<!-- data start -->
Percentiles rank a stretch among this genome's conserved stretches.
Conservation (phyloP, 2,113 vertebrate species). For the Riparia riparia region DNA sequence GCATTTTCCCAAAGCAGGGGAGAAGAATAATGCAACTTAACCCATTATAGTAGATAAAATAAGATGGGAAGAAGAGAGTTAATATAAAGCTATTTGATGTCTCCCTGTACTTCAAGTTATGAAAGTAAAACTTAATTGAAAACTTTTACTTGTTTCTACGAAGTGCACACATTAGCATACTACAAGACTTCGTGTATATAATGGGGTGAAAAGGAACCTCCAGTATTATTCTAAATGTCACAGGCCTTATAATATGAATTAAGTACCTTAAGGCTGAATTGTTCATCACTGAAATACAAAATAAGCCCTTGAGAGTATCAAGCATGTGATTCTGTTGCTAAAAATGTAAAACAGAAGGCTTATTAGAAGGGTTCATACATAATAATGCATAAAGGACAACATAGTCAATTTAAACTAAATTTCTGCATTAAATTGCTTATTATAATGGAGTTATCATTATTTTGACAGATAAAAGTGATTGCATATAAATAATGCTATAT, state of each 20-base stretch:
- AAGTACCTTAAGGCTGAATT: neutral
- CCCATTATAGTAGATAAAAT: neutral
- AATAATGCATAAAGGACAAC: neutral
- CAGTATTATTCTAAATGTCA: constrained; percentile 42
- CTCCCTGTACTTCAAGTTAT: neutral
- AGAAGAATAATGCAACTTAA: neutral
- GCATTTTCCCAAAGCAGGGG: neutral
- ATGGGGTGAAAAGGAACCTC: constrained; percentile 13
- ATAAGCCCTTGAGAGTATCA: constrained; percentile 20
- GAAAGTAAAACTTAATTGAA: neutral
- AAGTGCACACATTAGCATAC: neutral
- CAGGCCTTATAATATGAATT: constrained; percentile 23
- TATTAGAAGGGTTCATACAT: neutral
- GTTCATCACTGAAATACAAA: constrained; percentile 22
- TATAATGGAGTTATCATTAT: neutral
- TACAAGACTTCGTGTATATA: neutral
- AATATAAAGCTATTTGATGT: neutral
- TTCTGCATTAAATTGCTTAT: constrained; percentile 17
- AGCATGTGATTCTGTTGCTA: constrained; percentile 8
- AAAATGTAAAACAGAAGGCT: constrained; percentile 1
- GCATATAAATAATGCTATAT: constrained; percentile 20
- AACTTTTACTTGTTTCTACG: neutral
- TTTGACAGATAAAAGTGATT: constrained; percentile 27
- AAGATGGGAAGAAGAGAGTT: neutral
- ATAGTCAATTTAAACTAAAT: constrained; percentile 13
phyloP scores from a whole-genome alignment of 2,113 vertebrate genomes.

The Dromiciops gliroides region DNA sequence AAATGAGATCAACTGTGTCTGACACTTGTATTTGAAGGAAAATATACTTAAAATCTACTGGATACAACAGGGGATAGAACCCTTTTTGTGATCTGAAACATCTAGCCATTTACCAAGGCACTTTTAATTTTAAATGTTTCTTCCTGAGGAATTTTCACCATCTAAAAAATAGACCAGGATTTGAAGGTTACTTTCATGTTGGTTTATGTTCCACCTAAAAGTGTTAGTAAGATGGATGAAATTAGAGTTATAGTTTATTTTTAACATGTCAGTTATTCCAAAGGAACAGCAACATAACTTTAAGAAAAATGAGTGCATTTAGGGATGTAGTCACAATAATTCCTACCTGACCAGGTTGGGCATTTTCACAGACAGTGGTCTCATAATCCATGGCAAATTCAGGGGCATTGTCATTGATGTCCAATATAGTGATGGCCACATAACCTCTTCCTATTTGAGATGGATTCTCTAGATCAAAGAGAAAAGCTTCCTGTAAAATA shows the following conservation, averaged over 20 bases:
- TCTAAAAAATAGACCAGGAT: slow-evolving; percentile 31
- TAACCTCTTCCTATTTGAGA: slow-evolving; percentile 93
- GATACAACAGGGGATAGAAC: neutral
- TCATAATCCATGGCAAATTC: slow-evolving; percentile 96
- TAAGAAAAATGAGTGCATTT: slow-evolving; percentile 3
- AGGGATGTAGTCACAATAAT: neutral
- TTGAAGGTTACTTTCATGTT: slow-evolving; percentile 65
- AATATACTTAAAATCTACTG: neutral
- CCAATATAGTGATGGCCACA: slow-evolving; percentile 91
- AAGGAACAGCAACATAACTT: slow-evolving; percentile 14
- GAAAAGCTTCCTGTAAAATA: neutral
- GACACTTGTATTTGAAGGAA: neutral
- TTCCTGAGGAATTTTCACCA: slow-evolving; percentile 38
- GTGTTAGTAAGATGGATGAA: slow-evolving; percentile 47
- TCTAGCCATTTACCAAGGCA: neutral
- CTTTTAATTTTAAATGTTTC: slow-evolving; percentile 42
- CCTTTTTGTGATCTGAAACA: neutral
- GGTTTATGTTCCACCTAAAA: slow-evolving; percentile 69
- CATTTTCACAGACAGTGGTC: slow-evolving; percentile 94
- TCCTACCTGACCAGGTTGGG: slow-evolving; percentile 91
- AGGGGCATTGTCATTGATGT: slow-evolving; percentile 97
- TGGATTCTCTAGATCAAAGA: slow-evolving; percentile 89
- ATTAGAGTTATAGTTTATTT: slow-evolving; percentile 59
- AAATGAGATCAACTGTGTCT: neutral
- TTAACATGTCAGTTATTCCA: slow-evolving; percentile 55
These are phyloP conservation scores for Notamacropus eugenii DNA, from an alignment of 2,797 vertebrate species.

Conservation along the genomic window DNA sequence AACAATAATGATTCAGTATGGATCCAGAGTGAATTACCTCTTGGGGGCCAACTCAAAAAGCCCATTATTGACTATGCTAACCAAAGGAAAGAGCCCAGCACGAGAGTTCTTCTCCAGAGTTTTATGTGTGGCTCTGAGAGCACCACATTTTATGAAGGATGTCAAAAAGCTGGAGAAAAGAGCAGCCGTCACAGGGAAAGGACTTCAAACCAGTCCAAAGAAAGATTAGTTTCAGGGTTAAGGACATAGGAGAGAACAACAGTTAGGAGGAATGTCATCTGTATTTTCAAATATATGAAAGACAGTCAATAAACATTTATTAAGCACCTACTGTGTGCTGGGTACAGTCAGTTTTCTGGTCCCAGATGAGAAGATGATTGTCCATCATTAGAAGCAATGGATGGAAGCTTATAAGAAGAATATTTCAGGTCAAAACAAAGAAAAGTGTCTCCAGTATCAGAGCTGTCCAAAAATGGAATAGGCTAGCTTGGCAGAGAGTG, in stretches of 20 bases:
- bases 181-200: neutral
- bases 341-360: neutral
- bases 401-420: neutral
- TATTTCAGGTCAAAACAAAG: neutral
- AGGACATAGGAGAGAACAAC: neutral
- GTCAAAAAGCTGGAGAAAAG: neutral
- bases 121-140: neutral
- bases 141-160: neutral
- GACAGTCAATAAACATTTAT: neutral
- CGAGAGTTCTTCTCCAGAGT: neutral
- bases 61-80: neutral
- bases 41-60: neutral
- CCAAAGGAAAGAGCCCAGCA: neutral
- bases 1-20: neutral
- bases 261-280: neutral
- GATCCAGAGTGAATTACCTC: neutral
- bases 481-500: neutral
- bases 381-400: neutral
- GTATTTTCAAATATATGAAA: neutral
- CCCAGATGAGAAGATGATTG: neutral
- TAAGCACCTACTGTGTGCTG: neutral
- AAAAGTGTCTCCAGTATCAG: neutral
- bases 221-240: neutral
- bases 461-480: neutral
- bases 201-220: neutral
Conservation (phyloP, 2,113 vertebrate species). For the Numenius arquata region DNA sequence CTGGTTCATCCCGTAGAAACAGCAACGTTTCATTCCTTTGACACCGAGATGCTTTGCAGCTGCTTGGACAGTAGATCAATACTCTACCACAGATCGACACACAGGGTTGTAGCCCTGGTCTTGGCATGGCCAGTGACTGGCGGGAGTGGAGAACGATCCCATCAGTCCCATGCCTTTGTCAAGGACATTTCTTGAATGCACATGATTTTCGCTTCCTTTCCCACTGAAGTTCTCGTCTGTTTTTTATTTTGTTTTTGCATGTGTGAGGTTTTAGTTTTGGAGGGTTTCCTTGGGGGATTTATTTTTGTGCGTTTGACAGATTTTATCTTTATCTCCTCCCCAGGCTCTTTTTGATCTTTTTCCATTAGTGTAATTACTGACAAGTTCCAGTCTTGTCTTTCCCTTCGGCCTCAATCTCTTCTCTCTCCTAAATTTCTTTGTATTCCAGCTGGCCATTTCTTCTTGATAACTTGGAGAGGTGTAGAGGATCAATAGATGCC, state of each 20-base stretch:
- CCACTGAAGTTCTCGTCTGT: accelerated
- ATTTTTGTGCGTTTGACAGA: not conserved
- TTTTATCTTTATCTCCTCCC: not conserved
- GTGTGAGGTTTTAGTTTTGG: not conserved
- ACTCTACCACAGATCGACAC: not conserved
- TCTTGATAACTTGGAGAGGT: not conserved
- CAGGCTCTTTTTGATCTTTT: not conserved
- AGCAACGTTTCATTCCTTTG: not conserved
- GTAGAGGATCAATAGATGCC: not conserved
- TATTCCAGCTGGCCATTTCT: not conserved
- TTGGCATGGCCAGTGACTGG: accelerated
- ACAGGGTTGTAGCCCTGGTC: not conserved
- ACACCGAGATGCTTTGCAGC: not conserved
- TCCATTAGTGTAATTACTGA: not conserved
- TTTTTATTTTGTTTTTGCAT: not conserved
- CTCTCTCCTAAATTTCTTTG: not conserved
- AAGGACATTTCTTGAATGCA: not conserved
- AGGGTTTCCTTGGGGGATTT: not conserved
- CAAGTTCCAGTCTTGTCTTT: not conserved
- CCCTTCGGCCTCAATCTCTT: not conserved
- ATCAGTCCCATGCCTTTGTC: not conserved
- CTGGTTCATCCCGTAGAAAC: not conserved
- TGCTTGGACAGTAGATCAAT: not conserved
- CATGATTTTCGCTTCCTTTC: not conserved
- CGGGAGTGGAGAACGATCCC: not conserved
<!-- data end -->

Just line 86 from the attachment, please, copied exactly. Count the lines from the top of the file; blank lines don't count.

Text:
- GTGTGAGGTTTTAGTTTTGG: not conserved